1872.  EBB to John Kenyon

As published in The Brownings’ Correspondence, 10, 136–137.


Tuesday– [?25] [March 1845][1]

Dearest Mr Kenyon

With Mr Martineau’s book,[2] .. which I like in some lights, though a master-mind seems revealed in none of them,—I send you my m∙s. of the new translation of the Prometheus, which has been tried yet by no eye except my own. And now remember, that if I send it, it is only for you to glance at here & there & not read. The faults prevail still, I know—but the imbecility & frigidity are less dishonoring than in the first translation, & I feel a sort of doubtful satisfaction, as after the making of an apology. Look between the pages in one or two places,—& use your own time; for the m∙s. will lie as well (& perhaps with less chance of rumpling) in your drawer than in mine. And then, you shall advise me whether it would be worth while for me to write & ask Blackwood to take it in bodily. Or Hood might, perhaps——but there is full time enough to think of this.

The hyacinth is still alive, .. with thoughts of your kindness, which have yet more perfume in them. How kind of you, to think so of me! And the spring is coming, I do believe, after all .. just as we were beginning to make up our minds to an eternal winter, .. and it was delightful to me to hear & accept, this morning, a proposition about having one of my windows unpapered as to certain of its crevices, & letting in a little air. It is like living in a vinegar bottle, (as the fairy man in the tradition) & being unstoppered for the nonce![3] is’nt it?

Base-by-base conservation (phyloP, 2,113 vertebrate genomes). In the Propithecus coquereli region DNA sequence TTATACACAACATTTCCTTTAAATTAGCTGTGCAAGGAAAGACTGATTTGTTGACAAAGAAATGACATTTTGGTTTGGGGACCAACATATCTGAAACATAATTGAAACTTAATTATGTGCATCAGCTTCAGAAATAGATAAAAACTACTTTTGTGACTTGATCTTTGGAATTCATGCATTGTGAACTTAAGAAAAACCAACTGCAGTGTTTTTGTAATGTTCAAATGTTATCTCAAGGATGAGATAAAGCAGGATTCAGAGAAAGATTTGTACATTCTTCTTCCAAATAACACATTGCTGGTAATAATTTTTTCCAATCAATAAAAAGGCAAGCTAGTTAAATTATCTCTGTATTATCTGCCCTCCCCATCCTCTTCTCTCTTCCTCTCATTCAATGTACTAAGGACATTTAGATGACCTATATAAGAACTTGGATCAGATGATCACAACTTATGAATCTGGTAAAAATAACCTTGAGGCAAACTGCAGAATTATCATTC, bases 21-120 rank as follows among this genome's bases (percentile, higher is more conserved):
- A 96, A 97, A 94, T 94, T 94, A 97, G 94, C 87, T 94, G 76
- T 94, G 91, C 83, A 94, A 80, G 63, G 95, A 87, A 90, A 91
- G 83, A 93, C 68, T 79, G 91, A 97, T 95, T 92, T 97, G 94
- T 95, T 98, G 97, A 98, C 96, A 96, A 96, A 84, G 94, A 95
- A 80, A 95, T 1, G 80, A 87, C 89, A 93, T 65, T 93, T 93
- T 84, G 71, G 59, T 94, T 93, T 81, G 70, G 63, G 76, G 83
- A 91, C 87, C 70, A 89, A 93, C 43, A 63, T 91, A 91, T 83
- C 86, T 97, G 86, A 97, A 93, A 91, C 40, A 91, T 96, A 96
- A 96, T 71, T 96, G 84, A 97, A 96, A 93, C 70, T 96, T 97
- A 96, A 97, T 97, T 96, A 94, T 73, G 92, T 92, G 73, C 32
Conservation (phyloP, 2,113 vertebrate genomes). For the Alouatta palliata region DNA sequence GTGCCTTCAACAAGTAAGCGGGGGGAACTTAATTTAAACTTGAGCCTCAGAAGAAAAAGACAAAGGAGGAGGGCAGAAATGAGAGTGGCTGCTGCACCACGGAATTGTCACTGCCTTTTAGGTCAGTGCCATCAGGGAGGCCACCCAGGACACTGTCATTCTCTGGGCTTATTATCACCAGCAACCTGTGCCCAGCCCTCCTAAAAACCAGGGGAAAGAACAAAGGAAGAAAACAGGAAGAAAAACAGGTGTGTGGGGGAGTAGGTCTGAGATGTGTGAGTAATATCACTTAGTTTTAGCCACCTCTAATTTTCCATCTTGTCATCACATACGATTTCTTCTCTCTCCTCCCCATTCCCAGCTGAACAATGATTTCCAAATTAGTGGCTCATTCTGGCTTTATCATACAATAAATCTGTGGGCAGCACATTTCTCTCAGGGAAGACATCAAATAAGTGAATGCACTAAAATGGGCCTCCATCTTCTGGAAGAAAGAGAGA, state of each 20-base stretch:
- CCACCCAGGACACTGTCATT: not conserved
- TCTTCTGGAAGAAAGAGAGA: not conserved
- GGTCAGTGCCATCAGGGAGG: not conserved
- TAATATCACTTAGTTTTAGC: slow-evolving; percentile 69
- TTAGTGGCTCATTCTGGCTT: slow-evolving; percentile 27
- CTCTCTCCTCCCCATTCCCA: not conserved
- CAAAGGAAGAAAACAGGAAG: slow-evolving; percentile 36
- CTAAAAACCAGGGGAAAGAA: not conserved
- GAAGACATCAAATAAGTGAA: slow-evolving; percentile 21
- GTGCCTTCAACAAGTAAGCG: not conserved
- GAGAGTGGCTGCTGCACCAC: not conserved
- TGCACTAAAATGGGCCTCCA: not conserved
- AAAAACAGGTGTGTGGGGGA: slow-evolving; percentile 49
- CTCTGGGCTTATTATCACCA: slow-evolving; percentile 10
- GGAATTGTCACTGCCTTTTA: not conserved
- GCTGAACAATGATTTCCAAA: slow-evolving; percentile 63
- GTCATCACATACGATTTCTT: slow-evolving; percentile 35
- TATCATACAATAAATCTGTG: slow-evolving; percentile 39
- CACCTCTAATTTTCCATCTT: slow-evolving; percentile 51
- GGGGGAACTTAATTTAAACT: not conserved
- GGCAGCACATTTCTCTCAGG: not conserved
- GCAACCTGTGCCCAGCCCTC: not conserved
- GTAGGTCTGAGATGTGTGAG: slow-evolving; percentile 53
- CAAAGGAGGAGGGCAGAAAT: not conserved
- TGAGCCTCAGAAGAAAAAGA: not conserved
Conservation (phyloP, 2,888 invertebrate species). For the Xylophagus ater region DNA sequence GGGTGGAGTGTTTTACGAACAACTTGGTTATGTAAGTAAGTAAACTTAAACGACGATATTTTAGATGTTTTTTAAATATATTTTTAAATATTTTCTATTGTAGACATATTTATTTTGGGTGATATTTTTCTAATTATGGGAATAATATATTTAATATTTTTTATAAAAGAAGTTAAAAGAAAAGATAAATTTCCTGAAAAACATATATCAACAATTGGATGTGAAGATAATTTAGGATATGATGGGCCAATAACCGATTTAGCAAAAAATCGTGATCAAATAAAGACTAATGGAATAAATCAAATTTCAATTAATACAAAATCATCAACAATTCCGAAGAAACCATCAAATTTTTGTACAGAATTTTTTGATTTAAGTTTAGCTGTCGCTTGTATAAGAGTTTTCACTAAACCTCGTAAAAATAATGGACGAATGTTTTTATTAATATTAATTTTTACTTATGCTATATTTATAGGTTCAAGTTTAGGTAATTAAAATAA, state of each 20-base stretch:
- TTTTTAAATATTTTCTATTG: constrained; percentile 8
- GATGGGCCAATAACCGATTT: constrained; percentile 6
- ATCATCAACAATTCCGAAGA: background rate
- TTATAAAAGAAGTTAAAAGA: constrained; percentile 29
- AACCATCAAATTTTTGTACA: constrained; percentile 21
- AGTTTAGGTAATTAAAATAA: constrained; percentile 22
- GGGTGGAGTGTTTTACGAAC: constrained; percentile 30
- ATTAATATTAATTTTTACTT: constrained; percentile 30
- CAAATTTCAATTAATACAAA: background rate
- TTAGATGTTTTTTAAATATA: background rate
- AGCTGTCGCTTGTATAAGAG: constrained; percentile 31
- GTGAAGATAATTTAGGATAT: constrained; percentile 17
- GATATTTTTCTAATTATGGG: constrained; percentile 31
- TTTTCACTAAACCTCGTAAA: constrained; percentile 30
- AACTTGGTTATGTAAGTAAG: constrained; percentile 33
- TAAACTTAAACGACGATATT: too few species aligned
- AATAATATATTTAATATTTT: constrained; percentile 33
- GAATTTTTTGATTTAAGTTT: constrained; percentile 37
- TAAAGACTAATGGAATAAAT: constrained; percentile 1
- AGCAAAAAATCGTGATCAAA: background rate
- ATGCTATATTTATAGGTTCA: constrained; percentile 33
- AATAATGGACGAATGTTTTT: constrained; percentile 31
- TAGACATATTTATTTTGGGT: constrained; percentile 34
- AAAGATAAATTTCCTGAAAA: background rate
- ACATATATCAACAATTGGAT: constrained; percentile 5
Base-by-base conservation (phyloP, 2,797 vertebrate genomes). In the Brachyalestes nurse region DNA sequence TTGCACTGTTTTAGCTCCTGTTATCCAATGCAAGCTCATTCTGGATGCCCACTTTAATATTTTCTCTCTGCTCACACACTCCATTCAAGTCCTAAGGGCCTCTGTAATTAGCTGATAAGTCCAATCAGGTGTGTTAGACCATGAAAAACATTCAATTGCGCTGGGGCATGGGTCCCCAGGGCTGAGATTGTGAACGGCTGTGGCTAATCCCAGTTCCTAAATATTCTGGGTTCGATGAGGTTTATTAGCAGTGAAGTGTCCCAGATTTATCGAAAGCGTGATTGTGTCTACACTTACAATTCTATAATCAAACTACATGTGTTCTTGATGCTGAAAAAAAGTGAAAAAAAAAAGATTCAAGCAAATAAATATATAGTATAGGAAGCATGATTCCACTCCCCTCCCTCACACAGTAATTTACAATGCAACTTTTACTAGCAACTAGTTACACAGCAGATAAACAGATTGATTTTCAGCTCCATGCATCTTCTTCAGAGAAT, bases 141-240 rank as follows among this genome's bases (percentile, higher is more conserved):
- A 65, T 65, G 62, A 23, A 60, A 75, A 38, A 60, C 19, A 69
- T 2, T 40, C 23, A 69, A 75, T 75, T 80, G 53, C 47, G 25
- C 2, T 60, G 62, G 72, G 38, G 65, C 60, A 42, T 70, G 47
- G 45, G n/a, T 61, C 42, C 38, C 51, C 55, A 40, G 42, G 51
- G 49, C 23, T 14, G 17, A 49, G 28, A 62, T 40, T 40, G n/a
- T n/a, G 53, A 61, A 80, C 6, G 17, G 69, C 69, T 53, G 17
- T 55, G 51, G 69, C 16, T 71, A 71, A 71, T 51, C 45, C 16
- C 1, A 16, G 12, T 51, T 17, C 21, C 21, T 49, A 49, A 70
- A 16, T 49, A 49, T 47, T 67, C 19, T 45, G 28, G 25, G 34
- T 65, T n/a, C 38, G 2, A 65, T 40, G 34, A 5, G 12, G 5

Ever most affectionately yours


Publication: None traced.

Manuscript: Wellesley College.

1. Dated by letter 1871, in which EBB tells Kenyon that she “will keep the Martineau book a few days.”

2. We have been unable to identify the title of this book (see preceding letter).

3. Perhaps a reference to the fairy tale, common in Arabian and European cultures, that refers to invoking a spirit or imp which is confined in a container, such as a bottle.


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